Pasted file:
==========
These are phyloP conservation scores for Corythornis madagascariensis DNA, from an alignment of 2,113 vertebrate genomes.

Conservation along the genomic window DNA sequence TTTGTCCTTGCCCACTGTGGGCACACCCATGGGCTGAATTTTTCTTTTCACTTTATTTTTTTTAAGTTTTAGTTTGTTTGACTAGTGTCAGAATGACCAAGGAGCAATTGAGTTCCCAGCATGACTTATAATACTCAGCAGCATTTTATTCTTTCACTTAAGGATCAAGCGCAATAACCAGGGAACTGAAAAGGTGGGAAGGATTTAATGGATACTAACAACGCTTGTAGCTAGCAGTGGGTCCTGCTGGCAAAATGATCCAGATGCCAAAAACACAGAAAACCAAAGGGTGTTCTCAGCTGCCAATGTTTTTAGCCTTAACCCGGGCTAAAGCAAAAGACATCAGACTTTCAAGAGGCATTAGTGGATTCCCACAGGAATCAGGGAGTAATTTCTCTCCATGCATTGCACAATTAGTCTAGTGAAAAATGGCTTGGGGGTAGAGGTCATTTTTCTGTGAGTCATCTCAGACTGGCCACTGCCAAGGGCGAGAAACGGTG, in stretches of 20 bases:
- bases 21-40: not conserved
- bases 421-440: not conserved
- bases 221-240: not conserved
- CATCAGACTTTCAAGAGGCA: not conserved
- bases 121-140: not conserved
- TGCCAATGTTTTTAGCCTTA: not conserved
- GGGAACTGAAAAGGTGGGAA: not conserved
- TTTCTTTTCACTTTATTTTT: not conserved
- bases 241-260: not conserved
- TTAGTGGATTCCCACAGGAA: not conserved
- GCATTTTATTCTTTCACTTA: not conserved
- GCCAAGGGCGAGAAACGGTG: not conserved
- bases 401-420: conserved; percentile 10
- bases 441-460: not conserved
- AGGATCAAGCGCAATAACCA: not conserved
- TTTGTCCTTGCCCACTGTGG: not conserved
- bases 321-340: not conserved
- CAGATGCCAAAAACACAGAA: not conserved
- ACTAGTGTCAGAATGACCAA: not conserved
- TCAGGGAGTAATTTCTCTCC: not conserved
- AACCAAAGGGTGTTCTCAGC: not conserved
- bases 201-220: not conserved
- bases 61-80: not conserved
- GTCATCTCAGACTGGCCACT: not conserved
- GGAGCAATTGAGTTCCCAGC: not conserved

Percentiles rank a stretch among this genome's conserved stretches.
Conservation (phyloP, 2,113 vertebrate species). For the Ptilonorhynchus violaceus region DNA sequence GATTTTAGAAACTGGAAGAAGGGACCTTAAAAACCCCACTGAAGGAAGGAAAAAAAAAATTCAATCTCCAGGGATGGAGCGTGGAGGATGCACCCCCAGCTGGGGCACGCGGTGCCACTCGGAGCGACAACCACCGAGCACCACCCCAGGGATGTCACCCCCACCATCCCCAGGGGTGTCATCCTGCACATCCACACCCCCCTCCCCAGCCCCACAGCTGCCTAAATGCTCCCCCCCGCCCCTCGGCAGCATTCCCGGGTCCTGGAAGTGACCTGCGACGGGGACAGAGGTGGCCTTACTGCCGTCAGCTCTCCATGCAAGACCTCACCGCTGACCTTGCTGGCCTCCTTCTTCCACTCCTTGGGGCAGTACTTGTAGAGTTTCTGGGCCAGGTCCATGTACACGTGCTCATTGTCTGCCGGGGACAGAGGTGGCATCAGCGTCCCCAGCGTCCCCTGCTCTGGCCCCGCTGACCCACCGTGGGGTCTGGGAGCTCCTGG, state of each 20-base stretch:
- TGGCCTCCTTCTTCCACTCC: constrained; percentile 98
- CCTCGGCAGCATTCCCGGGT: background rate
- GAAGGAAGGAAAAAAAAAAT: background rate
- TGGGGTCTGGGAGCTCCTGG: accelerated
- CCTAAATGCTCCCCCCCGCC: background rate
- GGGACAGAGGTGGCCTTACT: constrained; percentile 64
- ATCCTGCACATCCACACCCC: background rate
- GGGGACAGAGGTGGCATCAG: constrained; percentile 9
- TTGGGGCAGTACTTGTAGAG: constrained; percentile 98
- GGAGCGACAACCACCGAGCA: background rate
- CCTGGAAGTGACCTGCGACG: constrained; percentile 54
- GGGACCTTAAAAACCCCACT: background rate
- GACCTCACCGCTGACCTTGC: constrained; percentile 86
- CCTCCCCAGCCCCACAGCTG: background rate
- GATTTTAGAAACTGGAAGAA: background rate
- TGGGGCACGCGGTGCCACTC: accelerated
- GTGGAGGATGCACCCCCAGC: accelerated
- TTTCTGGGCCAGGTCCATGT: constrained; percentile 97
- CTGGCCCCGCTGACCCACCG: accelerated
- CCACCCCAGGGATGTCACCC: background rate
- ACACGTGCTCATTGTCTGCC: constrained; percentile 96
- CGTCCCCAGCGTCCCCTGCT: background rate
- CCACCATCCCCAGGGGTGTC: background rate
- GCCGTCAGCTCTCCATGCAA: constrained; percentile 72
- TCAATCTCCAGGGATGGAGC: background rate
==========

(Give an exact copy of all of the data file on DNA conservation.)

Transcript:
These are phyloP conservation scores for Corythornis madagascariensis DNA, from an alignment of 2,113 vertebrate genomes.

Conservation along the genomic window DNA sequence TTTGTCCTTGCCCACTGTGGGCACACCCATGGGCTGAATTTTTCTTTTCACTTTATTTTTTTTAAGTTTTAGTTTGTTTGACTAGTGTCAGAATGACCAAGGAGCAATTGAGTTCCCAGCATGACTTATAATACTCAGCAGCATTTTATTCTTTCACTTAAGGATCAAGCGCAATAACCAGGGAACTGAAAAGGTGGGAAGGATTTAATGGATACTAACAACGCTTGTAGCTAGCAGTGGGTCCTGCTGGCAAAATGATCCAGATGCCAAAAACACAGAAAACCAAAGGGTGTTCTCAGCTGCCAATGTTTTTAGCCTTAACCCGGGCTAAAGCAAAAGACATCAGACTTTCAAGAGGCATTAGTGGATTCCCACAGGAATCAGGGAGTAATTTCTCTCCATGCATTGCACAATTAGTCTAGTGAAAAATGGCTTGGGGGTAGAGGTCATTTTTCTGTGAGTCATCTCAGACTGGCCACTGCCAAGGGCGAGAAACGGTG, in stretches of 20 bases:
- bases 21-40: not conserved
- bases 421-440: not conserved
- bases 221-240: not conserved
- CATCAGACTTTCAAGAGGCA: not conserved
- bases 121-140: not conserved
- TGCCAATGTTTTTAGCCTTA: not conserved
- GGGAACTGAAAAGGTGGGAA: not conserved
- TTTCTTTTCACTTTATTTTT: not conserved
- bases 241-260: not conserved
- TTAGTGGATTCCCACAGGAA: not conserved
- GCATTTTATTCTTTCACTTA: not conserved
- GCCAAGGGCGAGAAACGGTG: not conserved
- bases 401-420: conserved; percentile 10
- bases 441-460: not conserved
- AGGATCAAGCGCAATAACCA: not conserved
- TTTGTCCTTGCCCACTGTGG: not conserved
- bases 321-340: not conserved
- CAGATGCCAAAAACACAGAA: not conserved
- ACTAGTGTCAGAATGACCAA: not conserved
- TCAGGGAGTAATTTCTCTCC: not conserved
- AACCAAAGGGTGTTCTCAGC: not conserved
- bases 201-220: not conserved
- bases 61-80: not conserved
- GTCATCTCAGACTGGCCACT: not conserved
- GGAGCAATTGAGTTCCCAGC: not conserved

Percentiles rank a stretch among this genome's conserved stretches.
Conservation (phyloP, 2,113 vertebrate species). For the Ptilonorhynchus violaceus region DNA sequence GATTTTAGAAACTGGAAGAAGGGACCTTAAAAACCCCACTGAAGGAAGGAAAAAAAAAATTCAATCTCCAGGGATGGAGCGTGGAGGATGCACCCCCAGCTGGGGCACGCGGTGCCACTCGGAGCGACAACCACCGAGCACCACCCCAGGGATGTCACCCCCACCATCCCCAGGGGTGTCATCCTGCACATCCACACCCCCCTCCCCAGCCCCACAGCTGCCTAAATGCTCCCCCCCGCCCCTCGGCAGCATTCCCGGGTCCTGGAAGTGACCTGCGACGGGGACAGAGGTGGCCTTACTGCCGTCAGCTCTCCATGCAAGACCTCACCGCTGACCTTGCTGGCCTCCTTCTTCCACTCCTTGGGGCAGTACTTGTAGAGTTTCTGGGCCAGGTCCATGTACACGTGCTCATTGTCTGCCGGGGACAGAGGTGGCATCAGCGTCCCCAGCGTCCCCTGCTCTGGCCCCGCTGACCCACCGTGGGGTCTGGGAGCTCCTGG, state of each 20-base stretch:
- TGGCCTCCTTCTTCCACTCC: constrained; percentile 98
- CCTCGGCAGCATTCCCGGGT: background rate
- GAAGGAAGGAAAAAAAAAAT: background rate
- TGGGGTCTGGGAGCTCCTGG: accelerated
- CCTAAATGCTCCCCCCCGCC: background rate
- GGGACAGAGGTGGCCTTACT: constrained; percentile 64
- ATCCTGCACATCCACACCCC: background rate
- GGGGACAGAGGTGGCATCAG: constrained; percentile 9
- TTGGGGCAGTACTTGTAGAG: constrained; percentile 98
- GGAGCGACAACCACCGAGCA: background rate
- CCTGGAAGTGACCTGCGACG: constrained; percentile 54
- GGGACCTTAAAAACCCCACT: background rate
- GACCTCACCGCTGACCTTGC: constrained; percentile 86
- CCTCCCCAGCCCCACAGCTG: background rate
- GATTTTAGAAACTGGAAGAA: background rate
- TGGGGCACGCGGTGCCACTC: accelerated
- GTGGAGGATGCACCCCCAGC: accelerated
- TTTCTGGGCCAGGTCCATGT: constrained; percentile 97
- CTGGCCCCGCTGACCCACCG: accelerated
- CCACCCCAGGGATGTCACCC: background rate
- ACACGTGCTCATTGTCTGCC: constrained; percentile 96
- CGTCCCCAGCGTCCCCTGCT: background rate
- CCACCATCCCCAGGGGTGTC: background rate
- GCCGTCAGCTCTCCATGCAA: constrained; percentile 72
- TCAATCTCCAGGGATGGAGC: background rate